Use this URL to cite or link to this record in EThOS: https://ethos.bl.uk/OrderDetails.do?uin=uk.bl.ethos.793700
Title: Design of a steady state pH sensor for chronic wound monitoring
Author: McLister, Anna
Awarding Body: Ulster University
Current Institution: Ulster University
Date of Award: 2018
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Abstract:
Infection is a major concern for those with chronic wounds, without appropriate and early interventions this can lead to limb threating events. At present, there is a clear requirement for the development of an in-situ sensor for point of care management of chronic wounds. The availability of such a sensor could significantly improve the clinical outcome by providing the clinician with a more detailed picture of the healing status of the wound, as well as identifying the early onset of infection. The methodology employed here focuses on the development of a novel electrochemical sensor to monitor pH, a key biomarker used to help determine the healing status of a wound. Ultimately, it is envisioned that the proposed pH sensor could be incorporated into a conventional wound dressing to allow for periodical monitoring. A variety of carbon-based composite materials were assessed as a potential base sensing substrate. Ultimately, a carbon-based screen printed electrode was selected as the most suitable substrate due to its ability to be manufactured in bulk at a relatively low cost, which is essential considering the frequency of which wound dressings are replaced. The novel aspects of this research are based upon a variety of surface modification techniques to improve the ability of the electrode to confer pH. The surface modification techniques that were investigated, and critically assessed, included the electroxidation of a pH sensitive redox wire onto a carbon fibre electrode and, both the electrogeneration of a pH sensitive dimer and the electropolymerisation of a custom poly flavin derivative onto carbon screen printed electrodes. The electrode performance was then assessed against a clinically relevant pH range for wound monitoring (pH 3-8), and the viability of the modified electrode response in a simulated wound environment using a more complex media, such as defibrinated horse blood, was investigated.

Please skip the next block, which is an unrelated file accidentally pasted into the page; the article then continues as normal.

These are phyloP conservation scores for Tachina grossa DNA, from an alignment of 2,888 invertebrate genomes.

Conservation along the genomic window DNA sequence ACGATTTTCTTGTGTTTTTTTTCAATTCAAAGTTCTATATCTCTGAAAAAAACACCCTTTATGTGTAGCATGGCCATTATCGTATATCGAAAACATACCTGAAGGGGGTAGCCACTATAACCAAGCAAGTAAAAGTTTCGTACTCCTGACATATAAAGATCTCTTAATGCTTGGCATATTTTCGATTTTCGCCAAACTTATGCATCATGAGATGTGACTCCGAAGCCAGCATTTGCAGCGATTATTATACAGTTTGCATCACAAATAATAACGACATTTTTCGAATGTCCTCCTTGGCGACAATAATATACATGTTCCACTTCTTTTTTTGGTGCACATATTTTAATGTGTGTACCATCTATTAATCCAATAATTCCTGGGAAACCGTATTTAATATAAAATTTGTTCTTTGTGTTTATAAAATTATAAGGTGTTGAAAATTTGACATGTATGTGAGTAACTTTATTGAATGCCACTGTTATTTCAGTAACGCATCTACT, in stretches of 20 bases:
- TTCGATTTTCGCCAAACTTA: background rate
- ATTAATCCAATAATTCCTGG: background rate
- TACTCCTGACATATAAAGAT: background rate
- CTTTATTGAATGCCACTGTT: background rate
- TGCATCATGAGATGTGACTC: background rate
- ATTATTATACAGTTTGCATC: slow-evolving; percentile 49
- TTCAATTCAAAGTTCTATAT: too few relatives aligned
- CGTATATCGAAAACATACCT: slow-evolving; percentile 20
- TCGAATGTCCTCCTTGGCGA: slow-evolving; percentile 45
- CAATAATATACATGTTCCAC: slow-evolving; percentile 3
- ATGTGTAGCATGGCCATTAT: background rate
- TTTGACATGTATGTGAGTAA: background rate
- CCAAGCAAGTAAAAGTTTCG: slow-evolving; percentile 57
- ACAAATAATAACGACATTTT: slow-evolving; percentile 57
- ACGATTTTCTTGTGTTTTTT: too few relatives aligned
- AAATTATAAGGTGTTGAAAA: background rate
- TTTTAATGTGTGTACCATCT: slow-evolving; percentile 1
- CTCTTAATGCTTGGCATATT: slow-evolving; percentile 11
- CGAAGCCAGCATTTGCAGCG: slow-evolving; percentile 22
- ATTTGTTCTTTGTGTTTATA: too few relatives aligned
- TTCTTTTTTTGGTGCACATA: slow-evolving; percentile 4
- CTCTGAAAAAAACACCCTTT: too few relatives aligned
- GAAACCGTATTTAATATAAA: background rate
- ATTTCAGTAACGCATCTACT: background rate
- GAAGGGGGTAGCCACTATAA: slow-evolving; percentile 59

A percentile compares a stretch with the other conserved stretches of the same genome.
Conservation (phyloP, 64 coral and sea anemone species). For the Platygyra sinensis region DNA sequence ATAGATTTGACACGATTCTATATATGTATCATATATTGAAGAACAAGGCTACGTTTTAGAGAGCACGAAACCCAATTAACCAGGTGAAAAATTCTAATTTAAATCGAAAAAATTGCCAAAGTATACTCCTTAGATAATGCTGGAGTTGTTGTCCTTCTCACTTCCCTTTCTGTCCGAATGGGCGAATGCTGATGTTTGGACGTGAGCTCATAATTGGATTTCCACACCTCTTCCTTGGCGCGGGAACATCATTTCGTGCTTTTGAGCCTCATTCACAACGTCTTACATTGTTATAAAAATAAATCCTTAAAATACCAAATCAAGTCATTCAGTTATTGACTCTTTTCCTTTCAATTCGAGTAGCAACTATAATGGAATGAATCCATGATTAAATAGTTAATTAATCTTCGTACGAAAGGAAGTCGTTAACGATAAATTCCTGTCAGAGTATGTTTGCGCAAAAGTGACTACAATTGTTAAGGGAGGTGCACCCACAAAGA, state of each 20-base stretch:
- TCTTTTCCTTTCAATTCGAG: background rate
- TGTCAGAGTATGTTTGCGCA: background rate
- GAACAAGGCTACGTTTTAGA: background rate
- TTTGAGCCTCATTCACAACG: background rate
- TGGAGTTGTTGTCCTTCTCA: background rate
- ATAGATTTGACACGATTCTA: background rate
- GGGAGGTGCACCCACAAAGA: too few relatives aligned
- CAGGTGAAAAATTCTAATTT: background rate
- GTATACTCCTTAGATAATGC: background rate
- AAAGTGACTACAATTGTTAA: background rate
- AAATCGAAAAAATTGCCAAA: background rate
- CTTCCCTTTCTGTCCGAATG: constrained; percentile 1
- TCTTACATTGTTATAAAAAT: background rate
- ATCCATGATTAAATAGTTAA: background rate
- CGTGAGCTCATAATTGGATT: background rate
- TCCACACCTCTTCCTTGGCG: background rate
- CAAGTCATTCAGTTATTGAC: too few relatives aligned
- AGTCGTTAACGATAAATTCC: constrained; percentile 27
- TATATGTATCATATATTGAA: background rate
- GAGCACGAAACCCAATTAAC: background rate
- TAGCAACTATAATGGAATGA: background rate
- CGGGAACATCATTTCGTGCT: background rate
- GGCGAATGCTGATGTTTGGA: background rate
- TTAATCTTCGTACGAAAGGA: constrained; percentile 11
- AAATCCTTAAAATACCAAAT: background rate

Supervisor: Davis, James ; Finlay, Dewar Sponsor: DEL/CAST Award with Intel ; EC-Lab Ltd
Qualification Name: Thesis (Ph.D.) Qualification Level: Doctoral
EThOS ID: uk.bl.ethos.793700  DOI: Not available
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